Nearly a third of European Union banks being tested for their resilience in bad markets may need some outside support, credit rating agency Moody's said on Wednesday.

The European Banking Authority (EBA) was expected to announce the results of its stress test next week. Analysts expect more failures than the seven recorded last year as regulators seek to boost credibility in the exercise.

Moody's said the overall impact of the stress test on bank ratings will be limited. Of the 91 EU banks subject to the EBA's 2011 stress test, Moody's believes that 26 rated banks have a heightened risk of needing extraordinary external support.

Moody's expects the banks that fail the EBA stress test will be among those lower-rated banks, or among the non-rated banks included in the EBA stress test, it said.

The health check, aimed at restoring investor confidence in a sector hit by the euro zone debt crisis, weaker returns for investors and regulatory uncertainties, should have positive effects for banks, Moody's said.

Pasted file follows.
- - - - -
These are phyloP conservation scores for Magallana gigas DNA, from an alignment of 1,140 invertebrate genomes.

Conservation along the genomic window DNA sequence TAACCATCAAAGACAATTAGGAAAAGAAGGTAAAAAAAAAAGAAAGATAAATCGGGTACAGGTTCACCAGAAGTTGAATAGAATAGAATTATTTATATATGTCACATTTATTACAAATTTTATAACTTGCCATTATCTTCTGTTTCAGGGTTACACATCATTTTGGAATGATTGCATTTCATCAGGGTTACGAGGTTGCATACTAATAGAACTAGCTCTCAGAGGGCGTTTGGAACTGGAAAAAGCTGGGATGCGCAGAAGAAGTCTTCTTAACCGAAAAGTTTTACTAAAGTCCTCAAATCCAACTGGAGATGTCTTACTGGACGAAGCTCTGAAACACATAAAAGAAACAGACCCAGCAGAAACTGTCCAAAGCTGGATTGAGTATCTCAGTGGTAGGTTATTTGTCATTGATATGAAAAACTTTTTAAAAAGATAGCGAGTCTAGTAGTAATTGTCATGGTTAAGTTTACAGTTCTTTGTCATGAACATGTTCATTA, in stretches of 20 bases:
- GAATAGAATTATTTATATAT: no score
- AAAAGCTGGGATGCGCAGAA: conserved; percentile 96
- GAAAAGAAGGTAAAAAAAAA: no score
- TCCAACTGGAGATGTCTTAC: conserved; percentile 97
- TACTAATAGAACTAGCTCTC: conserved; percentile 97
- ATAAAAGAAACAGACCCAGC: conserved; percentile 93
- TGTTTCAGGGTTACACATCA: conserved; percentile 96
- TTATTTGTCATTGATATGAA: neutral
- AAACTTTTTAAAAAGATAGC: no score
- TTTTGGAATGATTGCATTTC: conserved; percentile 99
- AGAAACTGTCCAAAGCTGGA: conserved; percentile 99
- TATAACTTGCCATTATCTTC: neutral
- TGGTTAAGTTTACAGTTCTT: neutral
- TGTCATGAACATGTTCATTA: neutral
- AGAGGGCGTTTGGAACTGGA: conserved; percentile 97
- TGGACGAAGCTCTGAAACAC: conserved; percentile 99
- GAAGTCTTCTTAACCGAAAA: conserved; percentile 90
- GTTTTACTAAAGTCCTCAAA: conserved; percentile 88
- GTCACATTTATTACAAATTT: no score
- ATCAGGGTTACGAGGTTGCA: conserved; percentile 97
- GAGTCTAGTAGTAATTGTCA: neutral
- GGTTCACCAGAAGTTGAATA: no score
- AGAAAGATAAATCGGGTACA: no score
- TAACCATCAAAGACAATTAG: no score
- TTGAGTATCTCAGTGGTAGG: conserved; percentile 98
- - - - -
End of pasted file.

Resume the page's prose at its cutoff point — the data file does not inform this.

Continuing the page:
The test has already prompted several banks to bolster their capital cushions and will give investors details of each lender's exposure to sovereign debt and an insight into regulators' assessment of banks' capital positions.

However, whilst the 2011 stress test is stricter than the 2010 European bank stress test, Moody's notes that the EBA's 2011 stress assumptions do not assume a sovereign default at a time when the risk of a sovereign default within the euro area has increased, the agency said.

The EU has been trying to put together a second bailout for Greece, and Moody's on Tuesday became the first ratings agency to cut Portugal's credit standing to junk.

EU finance ministers will discuss backstops for failing banks next Tuesday when they will be told the test results by the EBA ahead of publication later that week.

(Reporting by Huw Jones; Editing by Dan Lalor)